How long is the Kern River?
Headwaters to terminus, how long is the Kern river?
An exact answer is hard to find
The consensus is that the Kern River is 164 miles long.
This simple question is actually quite hard to answer for two reasons: Where exactly does the Kern river end? And which fork of the Kern river do you measure?
Where does the Kern river end?
For most rivers the ‘end’ is easy to see as rivers often end in either a confluence with another stream or they flow into an ocean, lake or reservoir. The Kern River though doesn’t confluence into a larger river, and it doesn’t rush into the ocean or settle into a lake. It gets divvied up to the city of Bakersfield, agricultural companies and other stake holders that own the water and is sent all over the southern end of the Central Valley. As the Kern river enters Bakersfield it does the opposite of what most streams naturally do: It grows smaller and smaller as the water is split. So an end is hard to find.
Which fork do you measure?
The Kern River has two forks that merge together after each travels a significant distance. (This confluence is now buried under Lake Isabella.) The outflow from Lake Isabella is the “main stem” of the Kern river, which is called the Lower Kern. This then plummets to Bakersfield, where the previous question comes into play. The North Fork (or Upper Kern) is the larger stem of the two in terms of acre feet delivered and average cubic feet per second. However, the South Fork travels further at 94 miles, compared to the North Forks 86 miles. Confused yet? Below is a map.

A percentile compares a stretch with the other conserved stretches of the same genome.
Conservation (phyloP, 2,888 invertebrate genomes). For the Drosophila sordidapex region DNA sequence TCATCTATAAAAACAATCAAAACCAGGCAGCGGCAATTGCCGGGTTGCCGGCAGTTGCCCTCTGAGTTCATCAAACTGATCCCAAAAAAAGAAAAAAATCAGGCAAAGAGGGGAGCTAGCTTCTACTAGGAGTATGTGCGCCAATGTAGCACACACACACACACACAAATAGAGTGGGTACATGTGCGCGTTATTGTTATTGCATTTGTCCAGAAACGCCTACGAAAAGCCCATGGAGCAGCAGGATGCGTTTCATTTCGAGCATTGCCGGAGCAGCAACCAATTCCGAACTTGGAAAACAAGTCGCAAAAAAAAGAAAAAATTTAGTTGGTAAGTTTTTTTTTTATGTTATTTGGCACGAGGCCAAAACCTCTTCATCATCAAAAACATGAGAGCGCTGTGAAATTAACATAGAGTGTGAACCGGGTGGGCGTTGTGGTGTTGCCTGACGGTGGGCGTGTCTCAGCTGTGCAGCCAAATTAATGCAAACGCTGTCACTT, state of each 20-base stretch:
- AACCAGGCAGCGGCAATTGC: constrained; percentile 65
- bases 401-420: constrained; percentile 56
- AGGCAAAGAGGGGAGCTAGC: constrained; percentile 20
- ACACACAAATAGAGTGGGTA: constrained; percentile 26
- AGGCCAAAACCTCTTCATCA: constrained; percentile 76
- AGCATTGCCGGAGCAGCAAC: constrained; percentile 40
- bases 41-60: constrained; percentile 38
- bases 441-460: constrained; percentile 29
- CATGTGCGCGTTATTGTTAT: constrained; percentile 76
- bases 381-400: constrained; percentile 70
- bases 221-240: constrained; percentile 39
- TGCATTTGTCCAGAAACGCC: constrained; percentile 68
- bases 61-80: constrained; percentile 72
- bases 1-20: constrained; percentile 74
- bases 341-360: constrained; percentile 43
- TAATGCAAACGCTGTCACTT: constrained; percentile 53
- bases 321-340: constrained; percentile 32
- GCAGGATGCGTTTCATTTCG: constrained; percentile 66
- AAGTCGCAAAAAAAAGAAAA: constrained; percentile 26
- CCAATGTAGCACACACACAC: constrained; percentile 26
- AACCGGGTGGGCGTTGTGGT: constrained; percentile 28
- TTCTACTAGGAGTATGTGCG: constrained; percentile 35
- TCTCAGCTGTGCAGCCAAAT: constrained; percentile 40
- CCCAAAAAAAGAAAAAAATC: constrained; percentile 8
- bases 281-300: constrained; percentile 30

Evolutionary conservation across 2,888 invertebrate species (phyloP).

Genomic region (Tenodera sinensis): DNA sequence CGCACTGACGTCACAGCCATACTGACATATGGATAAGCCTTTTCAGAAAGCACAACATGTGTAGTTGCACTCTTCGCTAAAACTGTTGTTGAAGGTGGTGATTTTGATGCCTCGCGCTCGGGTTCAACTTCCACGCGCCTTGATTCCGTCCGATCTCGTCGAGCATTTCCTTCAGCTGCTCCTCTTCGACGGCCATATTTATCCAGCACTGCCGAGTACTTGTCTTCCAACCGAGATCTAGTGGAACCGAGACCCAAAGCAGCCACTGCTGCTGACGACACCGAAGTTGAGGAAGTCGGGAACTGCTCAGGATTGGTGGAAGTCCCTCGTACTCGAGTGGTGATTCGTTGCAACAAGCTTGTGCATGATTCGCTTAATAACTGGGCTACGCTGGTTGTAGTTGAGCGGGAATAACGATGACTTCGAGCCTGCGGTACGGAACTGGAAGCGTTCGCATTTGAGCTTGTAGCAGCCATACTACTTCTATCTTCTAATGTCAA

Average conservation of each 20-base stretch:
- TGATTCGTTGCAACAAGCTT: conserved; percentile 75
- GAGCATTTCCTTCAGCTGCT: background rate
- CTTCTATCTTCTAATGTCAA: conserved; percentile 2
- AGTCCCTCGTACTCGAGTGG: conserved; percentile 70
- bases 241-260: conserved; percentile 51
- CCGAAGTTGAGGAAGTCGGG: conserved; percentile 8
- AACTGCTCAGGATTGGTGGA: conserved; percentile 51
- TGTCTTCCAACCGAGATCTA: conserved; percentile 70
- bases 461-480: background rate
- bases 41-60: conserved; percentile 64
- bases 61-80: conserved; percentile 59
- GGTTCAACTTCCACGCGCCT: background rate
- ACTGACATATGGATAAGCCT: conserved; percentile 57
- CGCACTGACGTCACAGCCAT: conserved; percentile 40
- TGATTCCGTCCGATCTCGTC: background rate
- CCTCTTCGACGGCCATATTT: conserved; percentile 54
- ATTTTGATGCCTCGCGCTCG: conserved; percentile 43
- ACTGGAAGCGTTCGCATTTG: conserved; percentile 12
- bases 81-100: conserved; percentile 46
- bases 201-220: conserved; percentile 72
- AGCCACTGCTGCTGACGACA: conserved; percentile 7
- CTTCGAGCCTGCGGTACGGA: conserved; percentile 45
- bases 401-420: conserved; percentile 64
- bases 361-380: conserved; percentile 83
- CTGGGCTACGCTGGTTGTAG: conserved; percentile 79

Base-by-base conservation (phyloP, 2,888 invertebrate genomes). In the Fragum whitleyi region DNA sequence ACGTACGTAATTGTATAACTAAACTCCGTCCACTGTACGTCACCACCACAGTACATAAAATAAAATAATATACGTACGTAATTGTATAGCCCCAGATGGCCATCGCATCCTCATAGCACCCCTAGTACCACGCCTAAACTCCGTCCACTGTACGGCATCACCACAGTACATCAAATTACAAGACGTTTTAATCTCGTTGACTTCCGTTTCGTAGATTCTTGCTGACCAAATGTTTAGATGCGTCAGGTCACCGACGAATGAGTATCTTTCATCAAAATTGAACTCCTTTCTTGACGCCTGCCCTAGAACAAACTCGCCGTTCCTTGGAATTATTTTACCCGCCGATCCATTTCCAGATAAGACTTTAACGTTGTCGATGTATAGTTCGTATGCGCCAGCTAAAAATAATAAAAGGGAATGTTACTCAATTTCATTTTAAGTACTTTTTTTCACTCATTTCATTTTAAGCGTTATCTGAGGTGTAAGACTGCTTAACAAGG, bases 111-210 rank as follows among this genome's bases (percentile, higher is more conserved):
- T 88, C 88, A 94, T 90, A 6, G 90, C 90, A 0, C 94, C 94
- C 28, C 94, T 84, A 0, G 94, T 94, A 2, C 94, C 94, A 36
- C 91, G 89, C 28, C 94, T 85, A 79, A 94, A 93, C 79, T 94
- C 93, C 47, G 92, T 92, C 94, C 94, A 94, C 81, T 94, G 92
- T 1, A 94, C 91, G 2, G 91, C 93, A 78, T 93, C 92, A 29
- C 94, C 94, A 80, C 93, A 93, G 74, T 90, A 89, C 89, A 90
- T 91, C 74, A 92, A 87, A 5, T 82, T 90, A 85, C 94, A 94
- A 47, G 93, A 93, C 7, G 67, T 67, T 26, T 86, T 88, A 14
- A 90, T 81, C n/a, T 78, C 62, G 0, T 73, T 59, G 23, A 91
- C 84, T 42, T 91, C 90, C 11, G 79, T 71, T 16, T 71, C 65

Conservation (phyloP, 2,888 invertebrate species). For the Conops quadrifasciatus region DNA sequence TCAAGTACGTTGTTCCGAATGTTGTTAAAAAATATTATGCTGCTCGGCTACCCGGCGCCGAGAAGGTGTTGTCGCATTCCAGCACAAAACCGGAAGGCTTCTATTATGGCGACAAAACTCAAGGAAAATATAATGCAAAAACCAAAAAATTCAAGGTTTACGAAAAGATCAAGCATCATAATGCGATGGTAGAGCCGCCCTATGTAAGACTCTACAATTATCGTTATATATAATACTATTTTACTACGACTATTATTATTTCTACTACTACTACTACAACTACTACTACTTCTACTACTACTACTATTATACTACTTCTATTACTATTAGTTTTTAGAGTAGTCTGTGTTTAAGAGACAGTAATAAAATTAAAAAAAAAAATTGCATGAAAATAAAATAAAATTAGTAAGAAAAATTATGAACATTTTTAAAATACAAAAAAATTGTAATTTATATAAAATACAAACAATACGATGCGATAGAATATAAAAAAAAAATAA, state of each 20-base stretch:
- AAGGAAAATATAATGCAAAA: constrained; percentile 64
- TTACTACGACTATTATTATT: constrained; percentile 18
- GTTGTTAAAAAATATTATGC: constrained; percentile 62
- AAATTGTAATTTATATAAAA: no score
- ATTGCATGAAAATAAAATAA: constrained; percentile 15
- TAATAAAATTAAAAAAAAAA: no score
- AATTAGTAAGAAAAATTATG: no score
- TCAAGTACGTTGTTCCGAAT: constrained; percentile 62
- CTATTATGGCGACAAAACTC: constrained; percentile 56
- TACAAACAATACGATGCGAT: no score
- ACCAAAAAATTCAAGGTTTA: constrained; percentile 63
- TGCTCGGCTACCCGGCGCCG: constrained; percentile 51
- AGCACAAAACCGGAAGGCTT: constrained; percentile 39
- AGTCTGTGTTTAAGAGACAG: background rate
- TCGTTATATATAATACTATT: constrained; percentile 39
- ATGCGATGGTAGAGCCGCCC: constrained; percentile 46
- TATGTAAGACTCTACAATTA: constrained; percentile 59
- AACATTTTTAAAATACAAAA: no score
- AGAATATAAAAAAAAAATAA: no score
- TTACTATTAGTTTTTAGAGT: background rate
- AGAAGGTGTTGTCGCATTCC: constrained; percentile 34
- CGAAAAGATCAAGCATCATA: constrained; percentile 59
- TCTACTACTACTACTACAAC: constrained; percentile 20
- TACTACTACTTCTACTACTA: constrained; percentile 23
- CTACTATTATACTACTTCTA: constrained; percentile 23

Houston, we have a problem
Working backwards, it’s easy to see where 164 miles comes from. It’s the main stem of the Kern river (Lower Kern) plus the South Fork. This works, but subjectively, it’s wrong. Why? Because no one considers the South Fork to be the more significant fork of the two. Recreationally, the North Fork is more popular. Far more people, fish, raft, kayak, and simply enjoy the North Fork over the South Fork. In addition to recreation, from the hydrology angle, the North Fork beats out the South Fork single-handedly. Simply put, the North Fork has more water in it.
How did we get here and does it matter?
It appears that when the Kern River was first measured, volume and recreation were trumped by length as the North Fork was excluded from the equation. You could argue the difference is trivial too, as the South Fork is only eight miles longer than the North Fork, which makes just a 4.9% difference when added with the main stem. And ultimately what does it really matter? Stakeholders care about acre-feet of water delivered not length. Recreation has no preference on the measurement. It’s like measuring your height with shoes on versus off. It doesn’t really matter. Except this: The start of the Kern River is considered to be Lake South America, located near Mount Whitney. Which is fine, except this is the headwaters for the North Fork of the Kern…
And with that, I’m throwing in the towel and signing off.
Matt Volpert is six feet tall with shoes off.